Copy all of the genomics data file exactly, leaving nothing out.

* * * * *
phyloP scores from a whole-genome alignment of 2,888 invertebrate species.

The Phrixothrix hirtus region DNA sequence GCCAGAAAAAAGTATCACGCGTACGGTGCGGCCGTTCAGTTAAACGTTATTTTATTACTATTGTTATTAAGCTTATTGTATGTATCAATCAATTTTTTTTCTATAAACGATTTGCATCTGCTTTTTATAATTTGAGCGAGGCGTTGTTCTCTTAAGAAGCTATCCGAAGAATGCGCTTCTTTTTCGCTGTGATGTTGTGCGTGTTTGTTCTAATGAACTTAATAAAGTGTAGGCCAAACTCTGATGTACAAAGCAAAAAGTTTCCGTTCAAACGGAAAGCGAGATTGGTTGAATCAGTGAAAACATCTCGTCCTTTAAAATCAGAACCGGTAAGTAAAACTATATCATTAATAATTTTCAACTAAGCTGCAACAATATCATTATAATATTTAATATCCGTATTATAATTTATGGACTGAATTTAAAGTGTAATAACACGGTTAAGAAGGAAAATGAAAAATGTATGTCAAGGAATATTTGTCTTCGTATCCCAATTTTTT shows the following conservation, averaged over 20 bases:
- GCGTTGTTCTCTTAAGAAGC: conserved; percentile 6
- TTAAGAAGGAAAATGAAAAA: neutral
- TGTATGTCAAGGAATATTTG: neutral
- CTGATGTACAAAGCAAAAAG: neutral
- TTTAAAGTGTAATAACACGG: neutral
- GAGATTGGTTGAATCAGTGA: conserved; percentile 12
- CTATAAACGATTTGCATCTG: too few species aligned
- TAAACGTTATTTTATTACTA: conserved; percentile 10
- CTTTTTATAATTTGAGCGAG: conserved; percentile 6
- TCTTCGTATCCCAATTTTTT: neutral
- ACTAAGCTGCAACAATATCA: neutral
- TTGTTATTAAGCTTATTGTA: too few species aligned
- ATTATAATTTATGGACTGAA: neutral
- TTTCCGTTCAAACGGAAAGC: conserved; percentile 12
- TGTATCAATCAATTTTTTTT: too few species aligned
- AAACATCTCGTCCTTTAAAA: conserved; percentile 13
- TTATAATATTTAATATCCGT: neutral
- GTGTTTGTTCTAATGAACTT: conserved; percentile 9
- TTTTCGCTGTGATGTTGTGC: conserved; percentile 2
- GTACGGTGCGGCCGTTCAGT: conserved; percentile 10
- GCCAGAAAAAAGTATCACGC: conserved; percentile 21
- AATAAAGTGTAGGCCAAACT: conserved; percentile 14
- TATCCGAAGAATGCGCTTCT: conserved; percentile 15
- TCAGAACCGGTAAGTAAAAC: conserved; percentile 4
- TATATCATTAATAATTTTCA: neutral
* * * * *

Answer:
phyloP scores from a whole-genome alignment of 2,888 invertebrate species.

The Phrixothrix hirtus region DNA sequence GCCAGAAAAAAGTATCACGCGTACGGTGCGGCCGTTCAGTTAAACGTTATTTTATTACTATTGTTATTAAGCTTATTGTATGTATCAATCAATTTTTTTTCTATAAACGATTTGCATCTGCTTTTTATAATTTGAGCGAGGCGTTGTTCTCTTAAGAAGCTATCCGAAGAATGCGCTTCTTTTTCGCTGTGATGTTGTGCGTGTTTGTTCTAATGAACTTAATAAAGTGTAGGCCAAACTCTGATGTACAAAGCAAAAAGTTTCCGTTCAAACGGAAAGCGAGATTGGTTGAATCAGTGAAAACATCTCGTCCTTTAAAATCAGAACCGGTAAGTAAAACTATATCATTAATAATTTTCAACTAAGCTGCAACAATATCATTATAATATTTAATATCCGTATTATAATTTATGGACTGAATTTAAAGTGTAATAACACGGTTAAGAAGGAAAATGAAAAATGTATGTCAAGGAATATTTGTCTTCGTATCCCAATTTTTT shows the following conservation, averaged over 20 bases:
- GCGTTGTTCTCTTAAGAAGC: conserved; percentile 6
- TTAAGAAGGAAAATGAAAAA: neutral
- TGTATGTCAAGGAATATTTG: neutral
- CTGATGTACAAAGCAAAAAG: neutral
- TTTAAAGTGTAATAACACGG: neutral
- GAGATTGGTTGAATCAGTGA: conserved; percentile 12
- CTATAAACGATTTGCATCTG: too few species aligned
- TAAACGTTATTTTATTACTA: conserved; percentile 10
- CTTTTTATAATTTGAGCGAG: conserved; percentile 6
- TCTTCGTATCCCAATTTTTT: neutral
- ACTAAGCTGCAACAATATCA: neutral
- TTGTTATTAAGCTTATTGTA: too few species aligned
- ATTATAATTTATGGACTGAA: neutral
- TTTCCGTTCAAACGGAAAGC: conserved; percentile 12
- TGTATCAATCAATTTTTTTT: too few species aligned
- AAACATCTCGTCCTTTAAAA: conserved; percentile 13
- TTATAATATTTAATATCCGT: neutral
- GTGTTTGTTCTAATGAACTT: conserved; percentile 9
- TTTTCGCTGTGATGTTGTGC: conserved; percentile 2
- GTACGGTGCGGCCGTTCAGT: conserved; percentile 10
- GCCAGAAAAAAGTATCACGC: conserved; percentile 21
- AATAAAGTGTAGGCCAAACT: conserved; percentile 14
- TATCCGAAGAATGCGCTTCT: conserved; percentile 15
- TCAGAACCGGTAAGTAAAAC: conserved; percentile 4
- TATATCATTAATAATTTTCA: neutral